A look at the genre's most echo-worthy movies, in honor of 'Billy Madison's 20th birthday
When Billy Madison opened in theaters 20 years ago today, Adam Sandler was baptized by a cold critical reception that would become the norm for his comedies. Few cared for Sandler’s spoiled, gibberish-speaking man-child, who had to repeat all 12 grades in order to inherit his father’s riches. EW’s Owen Gleiberman spoke for many in his profession when he wrote, “By the end, you feel like a drill sergeant—you want to wipe that stupid grin off Sandler‘s face.”
Neverthless, Billy Madison opened at No. 1, though it wasn’t a blockbuster on the scale that Sandler’s subsequent films became. (It grossed just $25.5 million.) Somehow, Billy persevered and made an everlasting mark on the pop-cultural subconscious—at least, for the substantial audience who couldn’t help giggling when Billy insisted it was cool to pee in his pants or weighed the superior benefits of shampoo versus conditioner. Billy Madison might not be one of the great comedies, but it’s oddly become one of the most quotable.
Madison had the good fortune to exist at the tail end of an era when fans—especially young men—spent money on VHS tapes and wore them out with multiple viewings, enshrining certain movie quotes as part of a communal vocabulary. DVD and Blu-ray would subsequently offer a similar viewing convenience. But by the time sleeker technology became dominant, the finite cul-de-dac of old-school home video—and cable TV—had to compete with the infinite Internet, ever more immersive video games, and a vast plethora of streaming options that made the notion of watching the same movie 25 times much more unlikely. As the New York Times wrote last year in an article called “The Rapid Decline of the Movie Quotation,” “It’s also hard to justify rewatching [a movie] when nearly every film made since the Lumière brothers is available at the click of a button, as opposed to the limited options of a brick-and-mortar video store.”
In the age of Netflix, the universally recognized movie quote that elicits an appreciative giggle or one-up volley when it’s dropped casually into conversation is an increasingly endangered species. Comedies still make money at the box office, and they still play on cable months later—but young, impressionable audiences aren’t likely to sit through the repeat viewings required to give quotes universal currency. As a result, a flimsy, sophomoric film like Billy Madison—which also enjoyed a long run on cable that continues to this day—has its defenders in a debate about the most quotable movie comedies of all time.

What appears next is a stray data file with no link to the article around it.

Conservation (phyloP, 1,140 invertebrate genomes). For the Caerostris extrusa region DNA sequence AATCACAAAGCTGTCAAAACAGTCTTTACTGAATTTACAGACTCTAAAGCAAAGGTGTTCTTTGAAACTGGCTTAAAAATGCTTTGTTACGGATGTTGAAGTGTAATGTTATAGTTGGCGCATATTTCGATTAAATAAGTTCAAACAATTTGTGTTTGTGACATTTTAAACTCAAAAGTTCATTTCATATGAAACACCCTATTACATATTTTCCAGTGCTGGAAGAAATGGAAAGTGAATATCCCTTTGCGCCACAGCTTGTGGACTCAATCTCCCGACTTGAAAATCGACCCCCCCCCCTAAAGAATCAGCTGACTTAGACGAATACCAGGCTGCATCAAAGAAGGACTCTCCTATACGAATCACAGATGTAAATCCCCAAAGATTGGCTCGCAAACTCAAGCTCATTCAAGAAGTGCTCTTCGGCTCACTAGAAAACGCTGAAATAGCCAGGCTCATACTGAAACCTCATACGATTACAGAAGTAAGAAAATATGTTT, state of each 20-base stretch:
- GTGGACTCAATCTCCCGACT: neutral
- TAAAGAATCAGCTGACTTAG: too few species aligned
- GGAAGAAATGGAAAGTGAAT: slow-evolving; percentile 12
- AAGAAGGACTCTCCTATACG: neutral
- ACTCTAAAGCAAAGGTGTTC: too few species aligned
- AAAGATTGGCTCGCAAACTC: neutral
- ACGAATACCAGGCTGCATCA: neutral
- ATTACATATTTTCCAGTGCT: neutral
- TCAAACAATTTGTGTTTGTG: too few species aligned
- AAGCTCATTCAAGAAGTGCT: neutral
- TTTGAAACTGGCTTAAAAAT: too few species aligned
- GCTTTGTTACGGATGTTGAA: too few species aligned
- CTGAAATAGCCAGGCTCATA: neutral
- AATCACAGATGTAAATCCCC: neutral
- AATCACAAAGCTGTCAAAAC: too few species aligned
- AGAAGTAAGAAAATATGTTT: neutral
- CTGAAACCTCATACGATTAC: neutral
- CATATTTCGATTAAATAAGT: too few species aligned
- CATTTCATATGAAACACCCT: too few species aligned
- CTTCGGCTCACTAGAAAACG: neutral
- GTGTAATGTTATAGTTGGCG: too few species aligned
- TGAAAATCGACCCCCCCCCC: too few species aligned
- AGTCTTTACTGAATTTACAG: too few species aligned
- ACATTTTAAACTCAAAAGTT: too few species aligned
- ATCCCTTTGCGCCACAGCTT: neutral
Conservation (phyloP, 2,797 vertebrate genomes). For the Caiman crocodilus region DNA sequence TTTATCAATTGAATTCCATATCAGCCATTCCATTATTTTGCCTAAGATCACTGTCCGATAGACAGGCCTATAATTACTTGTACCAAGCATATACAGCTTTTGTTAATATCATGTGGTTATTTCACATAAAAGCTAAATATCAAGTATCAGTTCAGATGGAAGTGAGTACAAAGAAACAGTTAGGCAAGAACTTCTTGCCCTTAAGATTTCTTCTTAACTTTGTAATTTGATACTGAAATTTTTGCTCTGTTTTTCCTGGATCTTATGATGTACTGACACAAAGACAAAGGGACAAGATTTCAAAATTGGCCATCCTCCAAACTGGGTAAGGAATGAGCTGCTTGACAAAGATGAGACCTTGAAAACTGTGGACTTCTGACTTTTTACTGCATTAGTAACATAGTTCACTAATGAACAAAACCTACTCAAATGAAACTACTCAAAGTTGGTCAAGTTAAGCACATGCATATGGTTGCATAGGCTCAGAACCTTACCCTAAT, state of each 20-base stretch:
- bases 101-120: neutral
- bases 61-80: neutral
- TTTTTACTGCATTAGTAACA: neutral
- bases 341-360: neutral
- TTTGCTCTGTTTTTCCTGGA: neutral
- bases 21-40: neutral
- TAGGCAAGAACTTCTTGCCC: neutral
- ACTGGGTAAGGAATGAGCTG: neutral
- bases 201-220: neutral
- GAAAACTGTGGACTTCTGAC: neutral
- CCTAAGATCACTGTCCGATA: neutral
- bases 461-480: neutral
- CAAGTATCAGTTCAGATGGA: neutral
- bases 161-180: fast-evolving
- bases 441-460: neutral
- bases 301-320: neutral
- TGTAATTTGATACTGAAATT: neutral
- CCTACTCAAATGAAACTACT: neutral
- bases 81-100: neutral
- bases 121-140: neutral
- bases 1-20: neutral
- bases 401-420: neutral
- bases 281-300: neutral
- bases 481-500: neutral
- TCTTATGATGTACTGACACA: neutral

EW’s writers put their heads together to complile a list of the 35 most quotable comedies since 1970—an admittedly arbitrary cut-off that limits an appreciation for cinematic history but generally reflects the pool of comedies that have the greatest influence on movie-lovers in 2015. It surprised no one that the 1980s—a golden age for repeat viewing—dominated the list, but the debate over No. 1 was fierce.
Starting with No. 35, here’s EW’s list of the comedies we know by heart and can’t help quoting—for better or for worse. (Note: Many of these film clips are rated R.)
35. A Christmas Story (1983)
If this charming holiday movie had simply come and gone after its successful 1983 release, it would’ve been fondly remembered by those who recall the Bumpus hounds and Scut Farkus’ yellow eyes. But its annual wall-to-wall Christmas Day reruns have made it impossible to miss, and fans of all ages could now conceivably step in for the narrator (Jean Shepherd) on a moment’s notice. —Jeff Labrecque
Quick Quip: “I triple-dog dare ya!”
Spotlight Soliloquy: “I want an Official Red Ryder Carbine-Action Two-Hundred-Shot Range Model Air Rifle!”
Diehard Deep-Cut: “It’s a major award!”